Veterans Affairs Announces Claims Backlog Cleared, Technology Key Factor
WASHINGTON, D.C. — The Department of Veterans Affairs announced today that the massive backlog of claims has been "reduced to a manageable level," according to an official statement.
"We typically see a huge workload with education benefits needs around October and February to coincide with the school year," said spokesman Ian Johnson. "But a combination of technology and hard working claims processors have reduced the backlog and substantially sped up the process."
The 27,000 employees recently hired by the VA to stand around the office water cooler "has been a big help," according to Johnson, but it hasn't been the only factor.
"We've reduced complaints and new claims to basically zero in the past week by making a simple change: turning off our phones," Johnson said confidently. "Veterans calling in and asking for an agent are told to call back later, which really helps us out with getting ahead and reducing the caseload."
He went on to speak about new technological breakthroughs that VA has produced.
"In the past, we've had 2 or 3 claims processors standing around an old paper shredder," said Johnson. "It was grossly inefficient. We could only clear ten to fifteen veteran claims per hour that way. We've already installed the new Future Issue Request Evaluator-Veteran system in four regional processing offices and they've been very successful."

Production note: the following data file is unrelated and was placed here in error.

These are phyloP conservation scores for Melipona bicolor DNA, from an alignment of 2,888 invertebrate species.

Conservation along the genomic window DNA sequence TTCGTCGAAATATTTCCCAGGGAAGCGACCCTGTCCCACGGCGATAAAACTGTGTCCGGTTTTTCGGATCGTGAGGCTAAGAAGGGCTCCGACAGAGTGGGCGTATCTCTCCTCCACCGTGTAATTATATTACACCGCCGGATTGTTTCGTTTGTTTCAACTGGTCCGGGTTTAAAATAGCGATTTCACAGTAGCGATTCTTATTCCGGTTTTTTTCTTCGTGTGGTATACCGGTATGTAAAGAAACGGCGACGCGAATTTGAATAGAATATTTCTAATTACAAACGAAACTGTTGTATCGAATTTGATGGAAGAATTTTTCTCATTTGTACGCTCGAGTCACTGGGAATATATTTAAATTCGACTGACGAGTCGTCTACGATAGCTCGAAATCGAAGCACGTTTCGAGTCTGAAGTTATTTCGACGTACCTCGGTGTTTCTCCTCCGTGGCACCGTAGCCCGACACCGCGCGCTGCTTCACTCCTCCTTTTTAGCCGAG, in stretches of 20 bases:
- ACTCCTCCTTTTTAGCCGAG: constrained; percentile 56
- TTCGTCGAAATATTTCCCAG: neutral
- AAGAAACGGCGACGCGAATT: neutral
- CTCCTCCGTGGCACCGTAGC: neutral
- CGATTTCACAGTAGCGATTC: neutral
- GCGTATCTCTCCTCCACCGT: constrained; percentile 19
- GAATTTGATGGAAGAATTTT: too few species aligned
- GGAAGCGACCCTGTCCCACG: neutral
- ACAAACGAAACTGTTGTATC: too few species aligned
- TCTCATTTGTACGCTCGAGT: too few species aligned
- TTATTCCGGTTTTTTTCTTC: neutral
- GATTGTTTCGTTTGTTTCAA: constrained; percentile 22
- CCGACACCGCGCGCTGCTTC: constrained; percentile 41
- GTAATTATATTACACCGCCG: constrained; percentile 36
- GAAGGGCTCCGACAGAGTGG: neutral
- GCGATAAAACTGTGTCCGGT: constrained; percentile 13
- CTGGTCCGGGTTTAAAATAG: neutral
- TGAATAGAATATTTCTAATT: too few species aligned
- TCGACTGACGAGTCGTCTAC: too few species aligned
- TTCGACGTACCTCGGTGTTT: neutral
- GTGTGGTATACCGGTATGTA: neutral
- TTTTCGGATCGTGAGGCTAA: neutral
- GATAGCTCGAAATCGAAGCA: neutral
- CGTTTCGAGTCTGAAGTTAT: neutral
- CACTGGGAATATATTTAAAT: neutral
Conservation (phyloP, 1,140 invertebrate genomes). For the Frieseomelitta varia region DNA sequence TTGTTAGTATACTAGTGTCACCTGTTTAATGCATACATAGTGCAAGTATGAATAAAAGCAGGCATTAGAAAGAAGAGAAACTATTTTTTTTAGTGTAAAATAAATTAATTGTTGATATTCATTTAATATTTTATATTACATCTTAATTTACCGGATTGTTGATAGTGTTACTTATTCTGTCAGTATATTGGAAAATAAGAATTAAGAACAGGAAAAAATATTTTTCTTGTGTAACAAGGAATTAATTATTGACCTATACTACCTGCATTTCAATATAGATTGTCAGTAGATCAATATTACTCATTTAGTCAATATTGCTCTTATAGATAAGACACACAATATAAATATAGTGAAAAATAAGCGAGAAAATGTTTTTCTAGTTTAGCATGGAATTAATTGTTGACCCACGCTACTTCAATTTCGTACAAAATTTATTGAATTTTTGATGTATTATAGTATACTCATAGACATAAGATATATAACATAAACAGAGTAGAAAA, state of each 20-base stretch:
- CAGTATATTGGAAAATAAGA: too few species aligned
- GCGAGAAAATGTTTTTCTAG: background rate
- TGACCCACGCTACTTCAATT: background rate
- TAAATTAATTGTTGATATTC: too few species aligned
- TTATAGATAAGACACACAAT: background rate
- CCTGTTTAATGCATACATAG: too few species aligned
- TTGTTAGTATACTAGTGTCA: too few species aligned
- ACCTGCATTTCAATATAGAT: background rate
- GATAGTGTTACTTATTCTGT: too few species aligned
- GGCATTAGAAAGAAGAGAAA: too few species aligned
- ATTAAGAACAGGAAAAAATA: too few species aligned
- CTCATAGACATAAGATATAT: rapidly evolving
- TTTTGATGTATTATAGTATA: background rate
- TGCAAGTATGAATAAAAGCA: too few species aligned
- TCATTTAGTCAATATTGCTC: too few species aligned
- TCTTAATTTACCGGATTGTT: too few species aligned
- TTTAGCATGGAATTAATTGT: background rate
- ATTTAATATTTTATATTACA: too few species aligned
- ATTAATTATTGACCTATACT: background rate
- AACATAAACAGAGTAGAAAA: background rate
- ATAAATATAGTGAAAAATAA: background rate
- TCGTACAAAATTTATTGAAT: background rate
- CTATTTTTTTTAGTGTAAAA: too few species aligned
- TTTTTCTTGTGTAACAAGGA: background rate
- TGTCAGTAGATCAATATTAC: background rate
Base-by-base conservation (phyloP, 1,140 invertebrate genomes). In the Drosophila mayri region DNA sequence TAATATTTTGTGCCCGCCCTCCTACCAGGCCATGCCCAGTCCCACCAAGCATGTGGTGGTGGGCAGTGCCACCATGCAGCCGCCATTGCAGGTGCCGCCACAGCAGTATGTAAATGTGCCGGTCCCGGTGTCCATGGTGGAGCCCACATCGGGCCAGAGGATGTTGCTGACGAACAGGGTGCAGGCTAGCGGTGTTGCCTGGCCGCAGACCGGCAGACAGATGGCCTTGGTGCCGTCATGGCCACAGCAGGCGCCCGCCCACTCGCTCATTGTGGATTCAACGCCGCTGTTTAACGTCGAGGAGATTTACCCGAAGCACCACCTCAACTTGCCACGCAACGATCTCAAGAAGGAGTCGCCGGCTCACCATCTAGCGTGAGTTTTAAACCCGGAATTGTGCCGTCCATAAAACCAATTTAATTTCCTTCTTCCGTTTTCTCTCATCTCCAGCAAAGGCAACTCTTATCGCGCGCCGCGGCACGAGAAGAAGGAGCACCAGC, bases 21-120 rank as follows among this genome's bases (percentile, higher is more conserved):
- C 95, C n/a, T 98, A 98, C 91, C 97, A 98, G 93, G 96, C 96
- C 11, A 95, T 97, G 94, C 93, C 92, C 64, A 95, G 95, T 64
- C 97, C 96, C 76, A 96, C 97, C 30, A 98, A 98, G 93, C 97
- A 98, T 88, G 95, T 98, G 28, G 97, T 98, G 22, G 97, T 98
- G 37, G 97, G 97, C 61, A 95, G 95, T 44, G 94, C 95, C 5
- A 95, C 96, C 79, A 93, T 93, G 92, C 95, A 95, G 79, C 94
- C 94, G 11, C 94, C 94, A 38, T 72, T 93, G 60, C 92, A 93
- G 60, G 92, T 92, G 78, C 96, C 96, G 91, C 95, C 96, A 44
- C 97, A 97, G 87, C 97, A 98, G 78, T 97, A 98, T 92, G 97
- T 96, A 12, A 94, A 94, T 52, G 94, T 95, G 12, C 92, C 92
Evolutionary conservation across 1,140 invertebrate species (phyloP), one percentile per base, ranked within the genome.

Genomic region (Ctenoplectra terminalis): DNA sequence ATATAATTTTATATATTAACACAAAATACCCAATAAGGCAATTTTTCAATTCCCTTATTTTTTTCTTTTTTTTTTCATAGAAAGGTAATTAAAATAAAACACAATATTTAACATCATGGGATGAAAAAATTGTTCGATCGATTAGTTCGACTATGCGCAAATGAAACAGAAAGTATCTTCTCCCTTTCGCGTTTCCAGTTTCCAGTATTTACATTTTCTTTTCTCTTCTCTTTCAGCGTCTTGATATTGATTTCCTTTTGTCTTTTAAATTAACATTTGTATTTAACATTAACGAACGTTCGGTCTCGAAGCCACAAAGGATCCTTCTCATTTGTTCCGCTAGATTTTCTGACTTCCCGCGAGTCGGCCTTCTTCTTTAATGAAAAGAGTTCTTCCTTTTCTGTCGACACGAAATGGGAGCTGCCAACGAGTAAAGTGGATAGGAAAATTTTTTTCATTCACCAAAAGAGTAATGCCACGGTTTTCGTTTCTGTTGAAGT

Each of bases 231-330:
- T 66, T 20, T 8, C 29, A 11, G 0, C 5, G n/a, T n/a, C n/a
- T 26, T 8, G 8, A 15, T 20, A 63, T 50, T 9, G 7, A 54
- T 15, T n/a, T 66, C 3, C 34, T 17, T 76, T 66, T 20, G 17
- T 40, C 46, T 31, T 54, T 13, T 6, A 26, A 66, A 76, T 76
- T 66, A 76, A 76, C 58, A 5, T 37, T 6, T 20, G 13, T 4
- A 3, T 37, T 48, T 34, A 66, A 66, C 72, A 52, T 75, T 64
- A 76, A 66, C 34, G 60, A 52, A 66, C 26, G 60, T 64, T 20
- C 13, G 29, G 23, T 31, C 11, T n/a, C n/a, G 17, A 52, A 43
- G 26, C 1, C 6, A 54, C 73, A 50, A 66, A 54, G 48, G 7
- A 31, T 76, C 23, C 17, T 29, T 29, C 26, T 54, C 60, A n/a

The FIRE-V system is a completely automated system that claims processors now use, which is credited with reducing processing time from 22 days in the past, to a current average of 487 days — an astonishing 2114% improvement.
"How it works is basically the employee takes the veterans' records and inserts them into this slot here," Johnson said, as he pointed to a soot-colored opening. "What's really amazing about this machine is that you can put in hundreds of records and it will scan them all simultaneously."
"In the office, we nicknamed it 'The Burn Pit' because it burns through records much faster than our old systems could," he added.
The Veterans Affairs spokesman went on to say that they are upgrading the FIRE-V system to handle benefits appeals as well, through the use of a complex conveyor belt system directly from the mailroom into the "burn pit" for further processing.